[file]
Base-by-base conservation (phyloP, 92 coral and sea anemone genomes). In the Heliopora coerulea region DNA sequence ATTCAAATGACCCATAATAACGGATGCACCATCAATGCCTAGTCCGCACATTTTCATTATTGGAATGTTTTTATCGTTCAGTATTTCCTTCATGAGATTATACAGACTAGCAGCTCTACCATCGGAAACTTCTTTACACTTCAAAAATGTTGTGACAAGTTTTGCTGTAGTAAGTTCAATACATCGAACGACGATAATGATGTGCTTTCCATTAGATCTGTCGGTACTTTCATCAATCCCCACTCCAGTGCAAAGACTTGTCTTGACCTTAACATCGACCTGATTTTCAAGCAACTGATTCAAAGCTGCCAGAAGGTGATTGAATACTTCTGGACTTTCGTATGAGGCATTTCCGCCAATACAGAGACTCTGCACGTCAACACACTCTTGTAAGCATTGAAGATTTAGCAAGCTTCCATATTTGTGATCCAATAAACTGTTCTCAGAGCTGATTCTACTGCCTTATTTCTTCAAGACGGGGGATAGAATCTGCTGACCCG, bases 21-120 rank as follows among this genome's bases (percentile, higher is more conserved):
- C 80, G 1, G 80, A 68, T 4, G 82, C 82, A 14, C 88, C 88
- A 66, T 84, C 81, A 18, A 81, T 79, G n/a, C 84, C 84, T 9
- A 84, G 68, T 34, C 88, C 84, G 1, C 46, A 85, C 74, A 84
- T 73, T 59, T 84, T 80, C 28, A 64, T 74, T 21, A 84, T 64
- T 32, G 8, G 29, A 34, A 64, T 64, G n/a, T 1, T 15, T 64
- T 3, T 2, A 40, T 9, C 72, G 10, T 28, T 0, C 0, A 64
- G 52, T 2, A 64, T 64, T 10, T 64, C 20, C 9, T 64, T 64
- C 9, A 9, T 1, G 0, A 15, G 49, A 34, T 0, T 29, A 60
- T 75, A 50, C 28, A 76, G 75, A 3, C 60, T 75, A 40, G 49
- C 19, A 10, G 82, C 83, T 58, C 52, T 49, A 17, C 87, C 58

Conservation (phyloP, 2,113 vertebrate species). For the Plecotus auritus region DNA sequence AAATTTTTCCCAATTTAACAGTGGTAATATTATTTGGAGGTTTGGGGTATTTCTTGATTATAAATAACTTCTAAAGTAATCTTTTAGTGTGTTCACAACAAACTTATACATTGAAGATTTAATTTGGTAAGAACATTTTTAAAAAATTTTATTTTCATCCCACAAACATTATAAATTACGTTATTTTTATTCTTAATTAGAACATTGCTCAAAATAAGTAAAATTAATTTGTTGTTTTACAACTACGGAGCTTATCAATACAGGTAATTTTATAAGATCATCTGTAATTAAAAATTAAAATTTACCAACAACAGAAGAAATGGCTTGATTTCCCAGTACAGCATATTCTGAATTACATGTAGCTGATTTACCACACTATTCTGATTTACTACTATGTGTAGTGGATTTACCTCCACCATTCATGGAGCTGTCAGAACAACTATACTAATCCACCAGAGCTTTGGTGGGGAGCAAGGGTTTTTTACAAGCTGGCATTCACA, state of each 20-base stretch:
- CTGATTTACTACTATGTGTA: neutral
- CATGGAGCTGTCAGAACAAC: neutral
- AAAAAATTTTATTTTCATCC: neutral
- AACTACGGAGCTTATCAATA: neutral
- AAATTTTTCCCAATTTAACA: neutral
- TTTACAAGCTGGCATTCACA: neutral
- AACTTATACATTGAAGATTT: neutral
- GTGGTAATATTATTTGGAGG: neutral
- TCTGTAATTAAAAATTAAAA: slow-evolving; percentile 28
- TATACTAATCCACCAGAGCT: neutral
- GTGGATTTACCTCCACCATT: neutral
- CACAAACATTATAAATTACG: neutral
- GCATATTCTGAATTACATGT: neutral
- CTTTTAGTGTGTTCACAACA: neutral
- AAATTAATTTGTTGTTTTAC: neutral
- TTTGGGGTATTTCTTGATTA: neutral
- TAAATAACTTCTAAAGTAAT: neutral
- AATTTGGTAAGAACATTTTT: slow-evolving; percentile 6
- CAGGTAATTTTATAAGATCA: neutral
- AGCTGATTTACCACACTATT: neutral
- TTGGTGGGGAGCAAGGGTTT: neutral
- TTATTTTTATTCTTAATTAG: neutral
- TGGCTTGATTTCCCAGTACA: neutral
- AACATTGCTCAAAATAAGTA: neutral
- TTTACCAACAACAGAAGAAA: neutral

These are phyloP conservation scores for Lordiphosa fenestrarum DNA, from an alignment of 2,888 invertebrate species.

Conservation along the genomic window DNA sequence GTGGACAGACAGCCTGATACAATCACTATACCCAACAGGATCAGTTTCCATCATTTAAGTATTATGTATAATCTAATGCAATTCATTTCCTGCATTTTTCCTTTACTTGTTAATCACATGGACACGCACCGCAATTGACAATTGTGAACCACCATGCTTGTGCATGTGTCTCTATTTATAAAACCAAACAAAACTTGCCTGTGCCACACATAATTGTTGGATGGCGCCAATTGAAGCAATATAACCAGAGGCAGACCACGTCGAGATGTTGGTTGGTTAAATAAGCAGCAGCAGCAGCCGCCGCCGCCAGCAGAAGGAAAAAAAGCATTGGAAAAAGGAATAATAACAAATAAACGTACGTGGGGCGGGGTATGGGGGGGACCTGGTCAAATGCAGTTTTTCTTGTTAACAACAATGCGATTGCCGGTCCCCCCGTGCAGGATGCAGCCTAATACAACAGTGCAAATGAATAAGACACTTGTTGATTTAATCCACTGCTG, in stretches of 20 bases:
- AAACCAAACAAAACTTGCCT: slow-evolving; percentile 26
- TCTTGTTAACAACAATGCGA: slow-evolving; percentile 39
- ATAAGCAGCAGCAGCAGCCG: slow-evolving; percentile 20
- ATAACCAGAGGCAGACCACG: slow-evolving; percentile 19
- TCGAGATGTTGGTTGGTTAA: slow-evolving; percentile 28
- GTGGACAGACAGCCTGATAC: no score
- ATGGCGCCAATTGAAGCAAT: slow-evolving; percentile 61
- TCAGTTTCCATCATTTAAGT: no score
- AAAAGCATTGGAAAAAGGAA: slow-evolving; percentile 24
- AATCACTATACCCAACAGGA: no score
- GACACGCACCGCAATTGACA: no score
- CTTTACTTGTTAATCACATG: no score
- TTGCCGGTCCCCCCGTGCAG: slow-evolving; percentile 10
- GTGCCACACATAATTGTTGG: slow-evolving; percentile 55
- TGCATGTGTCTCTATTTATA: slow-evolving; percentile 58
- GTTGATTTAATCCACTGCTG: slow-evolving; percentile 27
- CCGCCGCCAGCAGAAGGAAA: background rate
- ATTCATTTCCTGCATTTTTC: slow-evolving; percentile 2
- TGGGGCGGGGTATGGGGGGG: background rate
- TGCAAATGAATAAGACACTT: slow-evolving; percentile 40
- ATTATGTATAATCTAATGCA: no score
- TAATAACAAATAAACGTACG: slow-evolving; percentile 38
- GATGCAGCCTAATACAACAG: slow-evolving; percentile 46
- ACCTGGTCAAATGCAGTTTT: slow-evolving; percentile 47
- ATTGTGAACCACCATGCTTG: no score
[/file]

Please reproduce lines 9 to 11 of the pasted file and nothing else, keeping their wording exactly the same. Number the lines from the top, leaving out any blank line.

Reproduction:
- C 9, A 9, T 1, G 0, A 15, G 49, A 34, T 0, T 29, A 60
- T 75, A 50, C 28, A 76, G 75, A 3, C 60, T 75, A 40, G 49
- C 19, A 10, G 82, C 83, T 58, C 52, T 49, A 17, C 87, C 58